Artificial intelligence is opportunity, not threat, say Iberian lawyers

Amid fears that AI will mean law firm associates are laid off, leading firms in Spain in Portugal insist lawyers will not be replaced by machines, though security risks exist

In the battle to remain competitive, law firms in Spain and Portugal are increasingly adopting artificial intelligence (AI) and so-called ‘cognitive computing’ in order to streamline operations and allow lawyers to prioritise the biggest tasks as well as focus on personal client contact. However, there are concerns that AI will ultimately replace junior associates, with at least one recent survey showing that more than a third of lawyers believe systems such as IBM’s Watson will result in junior lawyers being made redundant.
However, a number of firms in Spain and Portugal insist they see such technology as an opportunity rather than a threat. Francesc Muñoz, chief information officer at Cuatrecasas, Gonçalves Pereira in Barcelona, says: “There are tools that allow you to automate certain processes but they will not lead to layoffs – instead lawyers will be able to focus on tasks of greater value.” Muñoz adds that AI would not be used in more complex cases involving major clients because such matters involved a higher level of juridical and technical complexity. He continues: “Simpler cases are more easily automated, and these tools are beginning to be used for due diligence, for example.”
Yet, according to Muñoz, the use of AI also raises the question of how to ensure junior partners are trained in its use and how firms can harness it and help their younger partners embrace it. “It is a challenge, but we see it more as an opportunity than as a threat,” he says, pointing out that in five years, for example, the change could be exponential so it is important firms begin to use AI now for tasks lower down the value chain.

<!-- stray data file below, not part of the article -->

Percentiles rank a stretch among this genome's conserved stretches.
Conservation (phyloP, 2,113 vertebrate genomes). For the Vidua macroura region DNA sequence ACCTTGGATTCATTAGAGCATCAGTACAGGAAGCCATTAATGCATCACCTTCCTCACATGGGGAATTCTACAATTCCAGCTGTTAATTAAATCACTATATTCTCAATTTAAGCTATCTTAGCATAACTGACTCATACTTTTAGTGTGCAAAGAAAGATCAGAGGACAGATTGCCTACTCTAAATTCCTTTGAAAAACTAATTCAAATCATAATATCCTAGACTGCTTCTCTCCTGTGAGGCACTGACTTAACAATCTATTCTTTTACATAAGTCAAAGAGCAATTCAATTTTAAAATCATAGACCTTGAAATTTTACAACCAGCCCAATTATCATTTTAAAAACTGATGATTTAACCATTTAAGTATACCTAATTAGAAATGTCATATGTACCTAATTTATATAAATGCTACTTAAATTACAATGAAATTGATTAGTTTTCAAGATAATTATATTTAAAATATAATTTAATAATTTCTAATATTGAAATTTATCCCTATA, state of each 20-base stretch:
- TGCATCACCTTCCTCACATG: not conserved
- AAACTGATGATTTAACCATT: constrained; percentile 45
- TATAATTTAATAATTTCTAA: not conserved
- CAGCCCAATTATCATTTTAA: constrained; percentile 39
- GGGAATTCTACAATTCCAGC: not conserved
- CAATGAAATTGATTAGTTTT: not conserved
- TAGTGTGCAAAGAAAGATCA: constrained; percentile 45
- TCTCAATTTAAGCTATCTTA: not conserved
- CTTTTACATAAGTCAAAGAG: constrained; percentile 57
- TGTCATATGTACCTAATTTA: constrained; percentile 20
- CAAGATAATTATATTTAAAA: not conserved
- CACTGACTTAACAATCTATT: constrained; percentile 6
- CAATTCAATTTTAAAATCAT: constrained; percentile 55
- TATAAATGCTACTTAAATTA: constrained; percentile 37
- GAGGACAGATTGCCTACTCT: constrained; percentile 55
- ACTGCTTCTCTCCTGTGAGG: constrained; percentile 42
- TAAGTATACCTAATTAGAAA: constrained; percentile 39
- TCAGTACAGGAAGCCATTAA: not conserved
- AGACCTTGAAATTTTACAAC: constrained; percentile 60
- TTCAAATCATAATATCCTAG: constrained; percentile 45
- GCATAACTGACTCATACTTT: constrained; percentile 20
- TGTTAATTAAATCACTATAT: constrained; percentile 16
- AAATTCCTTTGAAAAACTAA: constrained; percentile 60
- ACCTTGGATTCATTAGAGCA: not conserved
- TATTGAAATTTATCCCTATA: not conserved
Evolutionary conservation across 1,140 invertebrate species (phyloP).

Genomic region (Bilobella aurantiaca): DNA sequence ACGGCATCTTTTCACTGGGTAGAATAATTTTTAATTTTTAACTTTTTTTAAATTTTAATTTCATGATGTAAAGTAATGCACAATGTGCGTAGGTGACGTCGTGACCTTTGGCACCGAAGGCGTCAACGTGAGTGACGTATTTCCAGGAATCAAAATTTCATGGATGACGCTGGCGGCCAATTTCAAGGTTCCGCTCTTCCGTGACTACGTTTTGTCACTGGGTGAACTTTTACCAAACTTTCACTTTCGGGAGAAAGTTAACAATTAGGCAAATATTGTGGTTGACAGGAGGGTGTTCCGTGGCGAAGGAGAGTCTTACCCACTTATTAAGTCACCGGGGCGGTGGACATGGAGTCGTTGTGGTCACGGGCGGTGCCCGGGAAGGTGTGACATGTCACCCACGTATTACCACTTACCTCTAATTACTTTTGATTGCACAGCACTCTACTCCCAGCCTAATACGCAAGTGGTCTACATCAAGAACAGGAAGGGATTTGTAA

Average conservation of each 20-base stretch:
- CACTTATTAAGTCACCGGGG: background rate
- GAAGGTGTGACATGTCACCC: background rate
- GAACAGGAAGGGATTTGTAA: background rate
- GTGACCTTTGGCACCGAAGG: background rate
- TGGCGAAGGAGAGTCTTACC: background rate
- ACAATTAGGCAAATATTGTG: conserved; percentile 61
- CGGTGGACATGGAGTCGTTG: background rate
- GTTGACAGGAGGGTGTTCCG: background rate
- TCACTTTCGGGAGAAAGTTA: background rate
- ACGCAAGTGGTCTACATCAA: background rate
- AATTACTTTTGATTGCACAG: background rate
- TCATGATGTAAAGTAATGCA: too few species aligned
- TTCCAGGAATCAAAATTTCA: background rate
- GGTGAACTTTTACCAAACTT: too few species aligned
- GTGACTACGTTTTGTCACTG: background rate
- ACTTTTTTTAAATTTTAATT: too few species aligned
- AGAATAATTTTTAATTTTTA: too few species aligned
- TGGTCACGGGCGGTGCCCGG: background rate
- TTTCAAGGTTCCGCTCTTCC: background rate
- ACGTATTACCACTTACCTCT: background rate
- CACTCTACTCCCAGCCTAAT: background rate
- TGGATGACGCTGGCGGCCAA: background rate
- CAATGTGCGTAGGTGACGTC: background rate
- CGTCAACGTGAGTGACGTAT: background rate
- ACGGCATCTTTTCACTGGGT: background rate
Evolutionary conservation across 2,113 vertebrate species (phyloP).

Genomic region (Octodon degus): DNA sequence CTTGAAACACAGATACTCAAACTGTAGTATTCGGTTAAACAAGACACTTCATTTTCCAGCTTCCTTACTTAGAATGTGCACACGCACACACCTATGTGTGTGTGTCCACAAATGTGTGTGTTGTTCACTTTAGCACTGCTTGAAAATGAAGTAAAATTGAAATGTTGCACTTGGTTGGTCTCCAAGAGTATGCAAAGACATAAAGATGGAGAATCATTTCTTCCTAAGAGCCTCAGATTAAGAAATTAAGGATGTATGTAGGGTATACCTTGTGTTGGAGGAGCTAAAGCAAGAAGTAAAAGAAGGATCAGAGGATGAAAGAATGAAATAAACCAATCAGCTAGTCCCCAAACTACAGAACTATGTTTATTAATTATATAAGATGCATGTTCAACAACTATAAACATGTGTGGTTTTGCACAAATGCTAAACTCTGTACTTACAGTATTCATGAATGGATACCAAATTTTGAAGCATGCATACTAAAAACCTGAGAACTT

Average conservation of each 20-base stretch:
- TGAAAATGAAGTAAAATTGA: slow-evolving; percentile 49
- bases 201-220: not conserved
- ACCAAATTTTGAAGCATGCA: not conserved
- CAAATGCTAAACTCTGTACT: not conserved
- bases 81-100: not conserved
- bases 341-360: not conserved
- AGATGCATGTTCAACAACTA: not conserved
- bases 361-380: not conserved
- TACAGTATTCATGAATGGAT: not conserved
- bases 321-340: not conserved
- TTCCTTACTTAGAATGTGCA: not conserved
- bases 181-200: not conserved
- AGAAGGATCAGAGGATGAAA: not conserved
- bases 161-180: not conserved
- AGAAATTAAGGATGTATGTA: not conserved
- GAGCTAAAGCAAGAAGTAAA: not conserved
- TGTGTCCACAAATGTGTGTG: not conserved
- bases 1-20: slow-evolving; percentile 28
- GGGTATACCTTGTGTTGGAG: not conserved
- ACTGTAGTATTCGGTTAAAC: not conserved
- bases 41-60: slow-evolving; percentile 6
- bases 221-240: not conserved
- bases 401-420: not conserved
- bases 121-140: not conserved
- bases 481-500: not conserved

Security risks
Other firms remain sceptical about AI, saying they are keen to maintain a personable approach with clients, while being wary of the security risks associated with entrusting confidential information to software. Inês Reis, a founding partner at Pbbr in Lisbon, said her firm does not intend to use IBM’s Watson.  “I think law is still a people’s business,” she says. “Law firms as brands stand out, but it is often a particular lawyer that people want to deal with – we cannot avoid using computers and software to help in our daily lives, but we don’t have to use tools to create a tailored contract.” Reis also highlights what she sees as a privacy issue. “We have to work a lot to raise our awareness about the hacking risks we are exposed to,” she says. “It is strange and scary how much information we can provide to a third party without knowing it.”
Despite the concerns of some lawyers, PLMJ managing partner Luis Pais Antunes believes that AI will change the way law firms operate in the same way that the advent of email did. “I anticipate a major revolution, in the same way that the arrival of email was – by 2020 or 2025 all major law firms will use AI tools,” he says. That is not to say that Pais Antunes does not share privacy concerns. He continues: “Privacy will become a very sensitive issue and we will become very dependent on the service providers making the AI available.”
Pais Antunes says PLMJ is in a ‘trial-and-test’ phase with regard to the management of cases and the control of schedules using AI. He adds that law firms will eventually be compelled to incorporate technology and automate tasks such as data management, but rules out the possibility that AI will lead to a downsizing of law firms’ workforces. “Every time there is a new invention everybody says there will be a major impact on employment,” Pais Antunes says. “Lawyers will still be in their jobs in ten years’ time but they will spend their time doing different things, and will be able to be more creative as administrative tasks are carried out by software. Lawyers will not be substituted by machines.”